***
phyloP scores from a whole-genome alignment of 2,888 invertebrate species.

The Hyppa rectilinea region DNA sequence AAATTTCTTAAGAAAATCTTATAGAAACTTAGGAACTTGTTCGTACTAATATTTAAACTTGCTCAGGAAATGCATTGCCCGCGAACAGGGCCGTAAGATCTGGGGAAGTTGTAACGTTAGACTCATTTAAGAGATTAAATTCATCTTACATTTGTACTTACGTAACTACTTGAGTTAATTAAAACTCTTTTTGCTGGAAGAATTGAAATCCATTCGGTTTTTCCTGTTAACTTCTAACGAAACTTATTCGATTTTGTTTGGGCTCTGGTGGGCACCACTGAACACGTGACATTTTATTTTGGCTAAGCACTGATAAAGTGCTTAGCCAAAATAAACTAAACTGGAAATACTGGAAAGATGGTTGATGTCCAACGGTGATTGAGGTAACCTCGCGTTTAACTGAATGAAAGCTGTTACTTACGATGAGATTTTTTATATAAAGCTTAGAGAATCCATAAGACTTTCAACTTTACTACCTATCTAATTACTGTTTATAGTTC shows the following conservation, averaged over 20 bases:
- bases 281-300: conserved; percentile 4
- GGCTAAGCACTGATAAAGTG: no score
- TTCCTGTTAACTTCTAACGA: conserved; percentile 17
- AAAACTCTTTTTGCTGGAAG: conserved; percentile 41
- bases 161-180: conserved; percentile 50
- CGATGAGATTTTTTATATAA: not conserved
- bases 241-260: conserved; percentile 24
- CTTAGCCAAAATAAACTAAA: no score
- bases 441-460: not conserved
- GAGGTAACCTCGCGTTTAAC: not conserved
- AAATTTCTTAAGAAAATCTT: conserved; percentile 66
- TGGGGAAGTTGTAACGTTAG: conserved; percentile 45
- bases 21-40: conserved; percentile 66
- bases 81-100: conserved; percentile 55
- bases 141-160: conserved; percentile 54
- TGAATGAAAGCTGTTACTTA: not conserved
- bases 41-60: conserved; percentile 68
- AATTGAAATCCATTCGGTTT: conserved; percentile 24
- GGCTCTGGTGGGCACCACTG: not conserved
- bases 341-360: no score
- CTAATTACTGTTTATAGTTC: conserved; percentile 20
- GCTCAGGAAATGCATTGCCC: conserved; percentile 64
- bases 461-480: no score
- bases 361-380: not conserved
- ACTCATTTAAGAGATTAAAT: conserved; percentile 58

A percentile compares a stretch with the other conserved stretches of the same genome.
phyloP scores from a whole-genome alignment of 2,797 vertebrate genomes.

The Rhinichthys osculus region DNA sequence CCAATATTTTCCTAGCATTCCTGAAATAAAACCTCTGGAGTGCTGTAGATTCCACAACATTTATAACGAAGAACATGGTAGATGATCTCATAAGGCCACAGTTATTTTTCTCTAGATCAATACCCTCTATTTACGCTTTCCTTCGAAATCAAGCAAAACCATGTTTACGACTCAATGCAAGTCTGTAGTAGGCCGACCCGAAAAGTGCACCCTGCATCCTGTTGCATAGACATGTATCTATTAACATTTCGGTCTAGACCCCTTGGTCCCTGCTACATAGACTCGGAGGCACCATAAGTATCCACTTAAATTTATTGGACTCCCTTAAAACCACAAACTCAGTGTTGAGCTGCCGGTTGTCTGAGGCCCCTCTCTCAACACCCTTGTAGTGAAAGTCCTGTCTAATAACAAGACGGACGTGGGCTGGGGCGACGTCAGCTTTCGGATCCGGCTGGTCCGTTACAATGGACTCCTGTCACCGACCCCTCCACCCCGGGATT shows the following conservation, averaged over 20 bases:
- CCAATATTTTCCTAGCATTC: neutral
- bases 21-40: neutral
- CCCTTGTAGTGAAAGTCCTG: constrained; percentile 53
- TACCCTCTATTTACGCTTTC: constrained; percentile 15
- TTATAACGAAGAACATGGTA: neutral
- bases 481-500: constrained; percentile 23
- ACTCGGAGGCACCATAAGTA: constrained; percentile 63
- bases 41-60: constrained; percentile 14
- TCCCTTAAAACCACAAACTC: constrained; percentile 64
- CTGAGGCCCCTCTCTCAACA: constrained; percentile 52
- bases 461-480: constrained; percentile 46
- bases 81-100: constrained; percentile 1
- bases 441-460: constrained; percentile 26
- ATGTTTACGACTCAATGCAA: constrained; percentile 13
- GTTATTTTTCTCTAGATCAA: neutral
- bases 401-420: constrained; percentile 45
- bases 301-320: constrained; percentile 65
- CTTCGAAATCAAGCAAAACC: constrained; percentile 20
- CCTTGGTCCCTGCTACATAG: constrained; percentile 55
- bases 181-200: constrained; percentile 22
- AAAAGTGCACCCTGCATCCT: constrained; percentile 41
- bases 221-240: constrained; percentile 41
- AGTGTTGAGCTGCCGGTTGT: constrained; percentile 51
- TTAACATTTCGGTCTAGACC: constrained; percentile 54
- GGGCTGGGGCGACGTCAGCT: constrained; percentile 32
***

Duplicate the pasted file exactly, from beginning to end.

phyloP scores from a whole-genome alignment of 2,888 invertebrate species.

The Hyppa rectilinea region DNA sequence AAATTTCTTAAGAAAATCTTATAGAAACTTAGGAACTTGTTCGTACTAATATTTAAACTTGCTCAGGAAATGCATTGCCCGCGAACAGGGCCGTAAGATCTGGGGAAGTTGTAACGTTAGACTCATTTAAGAGATTAAATTCATCTTACATTTGTACTTACGTAACTACTTGAGTTAATTAAAACTCTTTTTGCTGGAAGAATTGAAATCCATTCGGTTTTTCCTGTTAACTTCTAACGAAACTTATTCGATTTTGTTTGGGCTCTGGTGGGCACCACTGAACACGTGACATTTTATTTTGGCTAAGCACTGATAAAGTGCTTAGCCAAAATAAACTAAACTGGAAATACTGGAAAGATGGTTGATGTCCAACGGTGATTGAGGTAACCTCGCGTTTAACTGAATGAAAGCTGTTACTTACGATGAGATTTTTTATATAAAGCTTAGAGAATCCATAAGACTTTCAACTTTACTACCTATCTAATTACTGTTTATAGTTC shows the following conservation, averaged over 20 bases:
- bases 281-300: conserved; percentile 4
- GGCTAAGCACTGATAAAGTG: no score
- TTCCTGTTAACTTCTAACGA: conserved; percentile 17
- AAAACTCTTTTTGCTGGAAG: conserved; percentile 41
- bases 161-180: conserved; percentile 50
- CGATGAGATTTTTTATATAA: not conserved
- bases 241-260: conserved; percentile 24
- CTTAGCCAAAATAAACTAAA: no score
- bases 441-460: not conserved
- GAGGTAACCTCGCGTTTAAC: not conserved
- AAATTTCTTAAGAAAATCTT: conserved; percentile 66
- TGGGGAAGTTGTAACGTTAG: conserved; percentile 45
- bases 21-40: conserved; percentile 66
- bases 81-100: conserved; percentile 55
- bases 141-160: conserved; percentile 54
- TGAATGAAAGCTGTTACTTA: not conserved
- bases 41-60: conserved; percentile 68
- AATTGAAATCCATTCGGTTT: conserved; percentile 24
- GGCTCTGGTGGGCACCACTG: not conserved
- bases 341-360: no score
- CTAATTACTGTTTATAGTTC: conserved; percentile 20
- GCTCAGGAAATGCATTGCCC: conserved; percentile 64
- bases 461-480: no score
- bases 361-380: not conserved
- ACTCATTTAAGAGATTAAAT: conserved; percentile 58

A percentile compares a stretch with the other conserved stretches of the same genome.
phyloP scores from a whole-genome alignment of 2,797 vertebrate genomes.

The Rhinichthys osculus region DNA sequence CCAATATTTTCCTAGCATTCCTGAAATAAAACCTCTGGAGTGCTGTAGATTCCACAACATTTATAACGAAGAACATGGTAGATGATCTCATAAGGCCACAGTTATTTTTCTCTAGATCAATACCCTCTATTTACGCTTTCCTTCGAAATCAAGCAAAACCATGTTTACGACTCAATGCAAGTCTGTAGTAGGCCGACCCGAAAAGTGCACCCTGCATCCTGTTGCATAGACATGTATCTATTAACATTTCGGTCTAGACCCCTTGGTCCCTGCTACATAGACTCGGAGGCACCATAAGTATCCACTTAAATTTATTGGACTCCCTTAAAACCACAAACTCAGTGTTGAGCTGCCGGTTGTCTGAGGCCCCTCTCTCAACACCCTTGTAGTGAAAGTCCTGTCTAATAACAAGACGGACGTGGGCTGGGGCGACGTCAGCTTTCGGATCCGGCTGGTCCGTTACAATGGACTCCTGTCACCGACCCCTCCACCCCGGGATT shows the following conservation, averaged over 20 bases:
- CCAATATTTTCCTAGCATTC: neutral
- bases 21-40: neutral
- CCCTTGTAGTGAAAGTCCTG: constrained; percentile 53
- TACCCTCTATTTACGCTTTC: constrained; percentile 15
- TTATAACGAAGAACATGGTA: neutral
- bases 481-500: constrained; percentile 23
- ACTCGGAGGCACCATAAGTA: constrained; percentile 63
- bases 41-60: constrained; percentile 14
- TCCCTTAAAACCACAAACTC: constrained; percentile 64
- CTGAGGCCCCTCTCTCAACA: constrained; percentile 52
- bases 461-480: constrained; percentile 46
- bases 81-100: constrained; percentile 1
- bases 441-460: constrained; percentile 26
- ATGTTTACGACTCAATGCAA: constrained; percentile 13
- GTTATTTTTCTCTAGATCAA: neutral
- bases 401-420: constrained; percentile 45
- bases 301-320: constrained; percentile 65
- CTTCGAAATCAAGCAAAACC: constrained; percentile 20
- CCTTGGTCCCTGCTACATAG: constrained; percentile 55
- bases 181-200: constrained; percentile 22
- AAAAGTGCACCCTGCATCCT: constrained; percentile 41
- bases 221-240: constrained; percentile 41
- AGTGTTGAGCTGCCGGTTGT: constrained; percentile 51
- TTAACATTTCGGTCTAGACC: constrained; percentile 54
- GGGCTGGGGCGACGTCAGCT: constrained; percentile 32